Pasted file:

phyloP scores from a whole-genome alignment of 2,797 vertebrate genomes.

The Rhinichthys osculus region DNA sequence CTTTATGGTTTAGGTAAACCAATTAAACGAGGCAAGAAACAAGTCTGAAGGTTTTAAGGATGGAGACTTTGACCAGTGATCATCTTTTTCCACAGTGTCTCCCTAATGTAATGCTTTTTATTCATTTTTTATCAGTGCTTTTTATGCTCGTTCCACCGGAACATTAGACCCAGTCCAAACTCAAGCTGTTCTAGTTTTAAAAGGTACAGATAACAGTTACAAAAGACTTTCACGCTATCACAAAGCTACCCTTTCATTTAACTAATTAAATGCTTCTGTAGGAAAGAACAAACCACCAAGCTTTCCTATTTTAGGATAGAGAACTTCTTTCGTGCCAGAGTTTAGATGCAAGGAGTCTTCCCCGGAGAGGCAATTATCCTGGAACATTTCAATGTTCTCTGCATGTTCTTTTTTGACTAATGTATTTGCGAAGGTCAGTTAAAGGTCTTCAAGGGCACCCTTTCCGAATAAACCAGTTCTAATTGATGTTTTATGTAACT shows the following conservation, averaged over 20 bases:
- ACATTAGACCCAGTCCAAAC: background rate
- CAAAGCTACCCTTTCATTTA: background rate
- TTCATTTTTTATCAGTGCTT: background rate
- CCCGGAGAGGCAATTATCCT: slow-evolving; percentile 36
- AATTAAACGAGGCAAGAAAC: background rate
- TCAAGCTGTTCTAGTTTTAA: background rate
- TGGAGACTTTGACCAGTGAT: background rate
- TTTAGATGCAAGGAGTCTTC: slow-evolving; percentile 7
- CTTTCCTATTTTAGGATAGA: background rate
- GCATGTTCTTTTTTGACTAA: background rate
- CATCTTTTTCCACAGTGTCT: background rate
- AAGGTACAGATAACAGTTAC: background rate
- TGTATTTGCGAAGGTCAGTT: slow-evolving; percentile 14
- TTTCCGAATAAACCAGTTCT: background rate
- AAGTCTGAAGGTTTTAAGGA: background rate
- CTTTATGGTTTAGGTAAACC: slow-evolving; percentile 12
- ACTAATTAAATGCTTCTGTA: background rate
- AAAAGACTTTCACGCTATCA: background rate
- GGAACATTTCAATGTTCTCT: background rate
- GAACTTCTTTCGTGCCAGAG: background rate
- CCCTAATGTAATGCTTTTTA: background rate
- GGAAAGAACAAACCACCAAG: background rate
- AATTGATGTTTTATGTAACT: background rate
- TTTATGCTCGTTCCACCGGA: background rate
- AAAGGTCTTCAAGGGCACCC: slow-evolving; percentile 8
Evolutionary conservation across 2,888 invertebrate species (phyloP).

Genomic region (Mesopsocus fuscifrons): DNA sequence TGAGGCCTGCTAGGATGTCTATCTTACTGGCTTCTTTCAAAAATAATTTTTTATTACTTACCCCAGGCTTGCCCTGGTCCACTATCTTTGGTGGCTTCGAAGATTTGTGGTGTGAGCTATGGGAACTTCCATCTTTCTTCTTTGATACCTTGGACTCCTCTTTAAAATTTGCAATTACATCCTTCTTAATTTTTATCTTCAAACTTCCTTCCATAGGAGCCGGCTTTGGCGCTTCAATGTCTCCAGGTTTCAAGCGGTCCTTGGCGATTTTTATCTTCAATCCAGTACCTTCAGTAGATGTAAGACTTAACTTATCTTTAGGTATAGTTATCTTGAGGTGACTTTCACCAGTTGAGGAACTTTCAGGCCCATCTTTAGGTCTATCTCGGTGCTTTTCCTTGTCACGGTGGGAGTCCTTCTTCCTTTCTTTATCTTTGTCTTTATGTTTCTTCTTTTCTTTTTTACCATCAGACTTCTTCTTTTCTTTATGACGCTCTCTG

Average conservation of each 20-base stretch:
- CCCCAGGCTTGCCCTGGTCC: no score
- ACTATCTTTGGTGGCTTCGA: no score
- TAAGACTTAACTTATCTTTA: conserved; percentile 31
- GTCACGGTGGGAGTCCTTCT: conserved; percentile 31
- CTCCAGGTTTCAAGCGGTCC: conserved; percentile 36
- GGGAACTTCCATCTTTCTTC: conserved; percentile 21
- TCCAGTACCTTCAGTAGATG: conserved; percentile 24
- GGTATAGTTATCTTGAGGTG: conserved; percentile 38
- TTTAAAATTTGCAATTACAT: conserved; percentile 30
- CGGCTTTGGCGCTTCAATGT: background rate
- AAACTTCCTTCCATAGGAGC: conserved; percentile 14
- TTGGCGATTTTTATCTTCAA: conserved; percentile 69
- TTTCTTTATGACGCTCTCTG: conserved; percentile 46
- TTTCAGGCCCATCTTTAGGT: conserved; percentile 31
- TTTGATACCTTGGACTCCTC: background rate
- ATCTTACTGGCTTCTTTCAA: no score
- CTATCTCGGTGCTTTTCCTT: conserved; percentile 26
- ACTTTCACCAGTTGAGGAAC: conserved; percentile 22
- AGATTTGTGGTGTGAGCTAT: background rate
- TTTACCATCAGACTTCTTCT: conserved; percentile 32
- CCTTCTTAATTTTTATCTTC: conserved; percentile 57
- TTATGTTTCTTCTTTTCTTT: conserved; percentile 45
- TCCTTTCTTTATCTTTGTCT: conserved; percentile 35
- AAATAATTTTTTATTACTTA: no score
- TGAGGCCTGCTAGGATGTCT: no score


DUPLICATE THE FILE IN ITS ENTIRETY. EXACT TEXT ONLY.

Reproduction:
phyloP scores from a whole-genome alignment of 2,797 vertebrate genomes.

The Rhinichthys osculus region DNA sequence CTTTATGGTTTAGGTAAACCAATTAAACGAGGCAAGAAACAAGTCTGAAGGTTTTAAGGATGGAGACTTTGACCAGTGATCATCTTTTTCCACAGTGTCTCCCTAATGTAATGCTTTTTATTCATTTTTTATCAGTGCTTTTTATGCTCGTTCCACCGGAACATTAGACCCAGTCCAAACTCAAGCTGTTCTAGTTTTAAAAGGTACAGATAACAGTTACAAAAGACTTTCACGCTATCACAAAGCTACCCTTTCATTTAACTAATTAAATGCTTCTGTAGGAAAGAACAAACCACCAAGCTTTCCTATTTTAGGATAGAGAACTTCTTTCGTGCCAGAGTTTAGATGCAAGGAGTCTTCCCCGGAGAGGCAATTATCCTGGAACATTTCAATGTTCTCTGCATGTTCTTTTTTGACTAATGTATTTGCGAAGGTCAGTTAAAGGTCTTCAAGGGCACCCTTTCCGAATAAACCAGTTCTAATTGATGTTTTATGTAACT shows the following conservation, averaged over 20 bases:
- ACATTAGACCCAGTCCAAAC: background rate
- CAAAGCTACCCTTTCATTTA: background rate
- TTCATTTTTTATCAGTGCTT: background rate
- CCCGGAGAGGCAATTATCCT: slow-evolving; percentile 36
- AATTAAACGAGGCAAGAAAC: background rate
- TCAAGCTGTTCTAGTTTTAA: background rate
- TGGAGACTTTGACCAGTGAT: background rate
- TTTAGATGCAAGGAGTCTTC: slow-evolving; percentile 7
- CTTTCCTATTTTAGGATAGA: background rate
- GCATGTTCTTTTTTGACTAA: background rate
- CATCTTTTTCCACAGTGTCT: background rate
- AAGGTACAGATAACAGTTAC: background rate
- TGTATTTGCGAAGGTCAGTT: slow-evolving; percentile 14
- TTTCCGAATAAACCAGTTCT: background rate
- AAGTCTGAAGGTTTTAAGGA: background rate
- CTTTATGGTTTAGGTAAACC: slow-evolving; percentile 12
- ACTAATTAAATGCTTCTGTA: background rate
- AAAAGACTTTCACGCTATCA: background rate
- GGAACATTTCAATGTTCTCT: background rate
- GAACTTCTTTCGTGCCAGAG: background rate
- CCCTAATGTAATGCTTTTTA: background rate
- GGAAAGAACAAACCACCAAG: background rate
- AATTGATGTTTTATGTAACT: background rate
- TTTATGCTCGTTCCACCGGA: background rate
- AAAGGTCTTCAAGGGCACCC: slow-evolving; percentile 8
Evolutionary conservation across 2,888 invertebrate species (phyloP).

Genomic region (Mesopsocus fuscifrons): DNA sequence TGAGGCCTGCTAGGATGTCTATCTTACTGGCTTCTTTCAAAAATAATTTTTTATTACTTACCCCAGGCTTGCCCTGGTCCACTATCTTTGGTGGCTTCGAAGATTTGTGGTGTGAGCTATGGGAACTTCCATCTTTCTTCTTTGATACCTTGGACTCCTCTTTAAAATTTGCAATTACATCCTTCTTAATTTTTATCTTCAAACTTCCTTCCATAGGAGCCGGCTTTGGCGCTTCAATGTCTCCAGGTTTCAAGCGGTCCTTGGCGATTTTTATCTTCAATCCAGTACCTTCAGTAGATGTAAGACTTAACTTATCTTTAGGTATAGTTATCTTGAGGTGACTTTCACCAGTTGAGGAACTTTCAGGCCCATCTTTAGGTCTATCTCGGTGCTTTTCCTTGTCACGGTGGGAGTCCTTCTTCCTTTCTTTATCTTTGTCTTTATGTTTCTTCTTTTCTTTTTTACCATCAGACTTCTTCTTTTCTTTATGACGCTCTCTG

Average conservation of each 20-base stretch:
- CCCCAGGCTTGCCCTGGTCC: no score
- ACTATCTTTGGTGGCTTCGA: no score
- TAAGACTTAACTTATCTTTA: conserved; percentile 31
- GTCACGGTGGGAGTCCTTCT: conserved; percentile 31
- CTCCAGGTTTCAAGCGGTCC: conserved; percentile 36
- GGGAACTTCCATCTTTCTTC: conserved; percentile 21
- TCCAGTACCTTCAGTAGATG: conserved; percentile 24
- GGTATAGTTATCTTGAGGTG: conserved; percentile 38
- TTTAAAATTTGCAATTACAT: conserved; percentile 30
- CGGCTTTGGCGCTTCAATGT: background rate
- AAACTTCCTTCCATAGGAGC: conserved; percentile 14
- TTGGCGATTTTTATCTTCAA: conserved; percentile 69
- TTTCTTTATGACGCTCTCTG: conserved; percentile 46
- TTTCAGGCCCATCTTTAGGT: conserved; percentile 31
- TTTGATACCTTGGACTCCTC: background rate
- ATCTTACTGGCTTCTTTCAA: no score
- CTATCTCGGTGCTTTTCCTT: conserved; percentile 26
- ACTTTCACCAGTTGAGGAAC: conserved; percentile 22
- AGATTTGTGGTGTGAGCTAT: background rate
- TTTACCATCAGACTTCTTCT: conserved; percentile 32
- CCTTCTTAATTTTTATCTTC: conserved; percentile 57
- TTATGTTTCTTCTTTTCTTT: conserved; percentile 45
- TCCTTTCTTTATCTTTGTCT: conserved; percentile 35
- AAATAATTTTTTATTACTTA: no score
- TGAGGCCTGCTAGGATGTCT: no score